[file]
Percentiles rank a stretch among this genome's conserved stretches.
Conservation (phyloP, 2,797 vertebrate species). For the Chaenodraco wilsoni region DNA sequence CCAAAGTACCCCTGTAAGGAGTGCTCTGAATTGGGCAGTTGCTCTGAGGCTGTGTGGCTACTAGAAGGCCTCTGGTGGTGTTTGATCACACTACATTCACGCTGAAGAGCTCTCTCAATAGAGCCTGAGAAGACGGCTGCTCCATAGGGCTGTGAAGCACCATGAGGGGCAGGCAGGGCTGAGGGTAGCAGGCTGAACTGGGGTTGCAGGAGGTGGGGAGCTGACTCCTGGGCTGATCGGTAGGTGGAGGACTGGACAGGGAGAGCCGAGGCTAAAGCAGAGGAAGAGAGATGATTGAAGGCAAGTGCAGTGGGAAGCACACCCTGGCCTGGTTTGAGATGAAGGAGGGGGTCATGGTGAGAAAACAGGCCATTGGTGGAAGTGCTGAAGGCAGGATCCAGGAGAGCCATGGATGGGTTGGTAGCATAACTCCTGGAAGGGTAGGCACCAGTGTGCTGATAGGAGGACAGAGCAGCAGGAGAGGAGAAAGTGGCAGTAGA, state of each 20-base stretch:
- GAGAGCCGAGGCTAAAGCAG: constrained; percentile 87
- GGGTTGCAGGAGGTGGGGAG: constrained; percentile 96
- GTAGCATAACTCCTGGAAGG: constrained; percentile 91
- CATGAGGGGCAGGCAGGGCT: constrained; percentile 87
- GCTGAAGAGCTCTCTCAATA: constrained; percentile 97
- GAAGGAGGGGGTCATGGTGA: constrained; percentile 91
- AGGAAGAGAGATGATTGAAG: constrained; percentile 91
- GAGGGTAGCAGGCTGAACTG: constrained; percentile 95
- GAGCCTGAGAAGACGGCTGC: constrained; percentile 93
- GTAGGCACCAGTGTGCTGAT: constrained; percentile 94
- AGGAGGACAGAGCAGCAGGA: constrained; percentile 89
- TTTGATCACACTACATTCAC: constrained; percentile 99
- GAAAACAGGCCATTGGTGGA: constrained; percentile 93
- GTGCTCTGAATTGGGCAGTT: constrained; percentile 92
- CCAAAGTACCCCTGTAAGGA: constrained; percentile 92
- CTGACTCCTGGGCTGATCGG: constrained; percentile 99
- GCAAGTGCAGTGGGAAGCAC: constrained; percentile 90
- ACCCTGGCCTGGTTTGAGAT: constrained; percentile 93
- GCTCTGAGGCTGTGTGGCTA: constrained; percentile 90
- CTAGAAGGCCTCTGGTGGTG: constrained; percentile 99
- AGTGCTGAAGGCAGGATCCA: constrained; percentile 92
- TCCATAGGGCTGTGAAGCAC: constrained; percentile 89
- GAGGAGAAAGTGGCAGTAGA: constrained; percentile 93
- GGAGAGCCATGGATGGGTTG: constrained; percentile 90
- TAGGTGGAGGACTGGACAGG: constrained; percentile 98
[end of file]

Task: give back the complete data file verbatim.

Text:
Percentiles rank a stretch among this genome's conserved stretches.
Conservation (phyloP, 2,797 vertebrate species). For the Chaenodraco wilsoni region DNA sequence CCAAAGTACCCCTGTAAGGAGTGCTCTGAATTGGGCAGTTGCTCTGAGGCTGTGTGGCTACTAGAAGGCCTCTGGTGGTGTTTGATCACACTACATTCACGCTGAAGAGCTCTCTCAATAGAGCCTGAGAAGACGGCTGCTCCATAGGGCTGTGAAGCACCATGAGGGGCAGGCAGGGCTGAGGGTAGCAGGCTGAACTGGGGTTGCAGGAGGTGGGGAGCTGACTCCTGGGCTGATCGGTAGGTGGAGGACTGGACAGGGAGAGCCGAGGCTAAAGCAGAGGAAGAGAGATGATTGAAGGCAAGTGCAGTGGGAAGCACACCCTGGCCTGGTTTGAGATGAAGGAGGGGGTCATGGTGAGAAAACAGGCCATTGGTGGAAGTGCTGAAGGCAGGATCCAGGAGAGCCATGGATGGGTTGGTAGCATAACTCCTGGAAGGGTAGGCACCAGTGTGCTGATAGGAGGACAGAGCAGCAGGAGAGGAGAAAGTGGCAGTAGA, state of each 20-base stretch:
- GAGAGCCGAGGCTAAAGCAG: constrained; percentile 87
- GGGTTGCAGGAGGTGGGGAG: constrained; percentile 96
- GTAGCATAACTCCTGGAAGG: constrained; percentile 91
- CATGAGGGGCAGGCAGGGCT: constrained; percentile 87
- GCTGAAGAGCTCTCTCAATA: constrained; percentile 97
- GAAGGAGGGGGTCATGGTGA: constrained; percentile 91
- AGGAAGAGAGATGATTGAAG: constrained; percentile 91
- GAGGGTAGCAGGCTGAACTG: constrained; percentile 95
- GAGCCTGAGAAGACGGCTGC: constrained; percentile 93
- GTAGGCACCAGTGTGCTGAT: constrained; percentile 94
- AGGAGGACAGAGCAGCAGGA: constrained; percentile 89
- TTTGATCACACTACATTCAC: constrained; percentile 99
- GAAAACAGGCCATTGGTGGA: constrained; percentile 93
- GTGCTCTGAATTGGGCAGTT: constrained; percentile 92
- CCAAAGTACCCCTGTAAGGA: constrained; percentile 92
- CTGACTCCTGGGCTGATCGG: constrained; percentile 99
- GCAAGTGCAGTGGGAAGCAC: constrained; percentile 90
- ACCCTGGCCTGGTTTGAGAT: constrained; percentile 93
- GCTCTGAGGCTGTGTGGCTA: constrained; percentile 90
- CTAGAAGGCCTCTGGTGGTG: constrained; percentile 99
- AGTGCTGAAGGCAGGATCCA: constrained; percentile 92
- TCCATAGGGCTGTGAAGCAC: constrained; percentile 89
- GAGGAGAAAGTGGCAGTAGA: constrained; percentile 93
- GGAGAGCCATGGATGGGTTG: constrained; percentile 90
- TAGGTGGAGGACTGGACAGG: constrained; percentile 98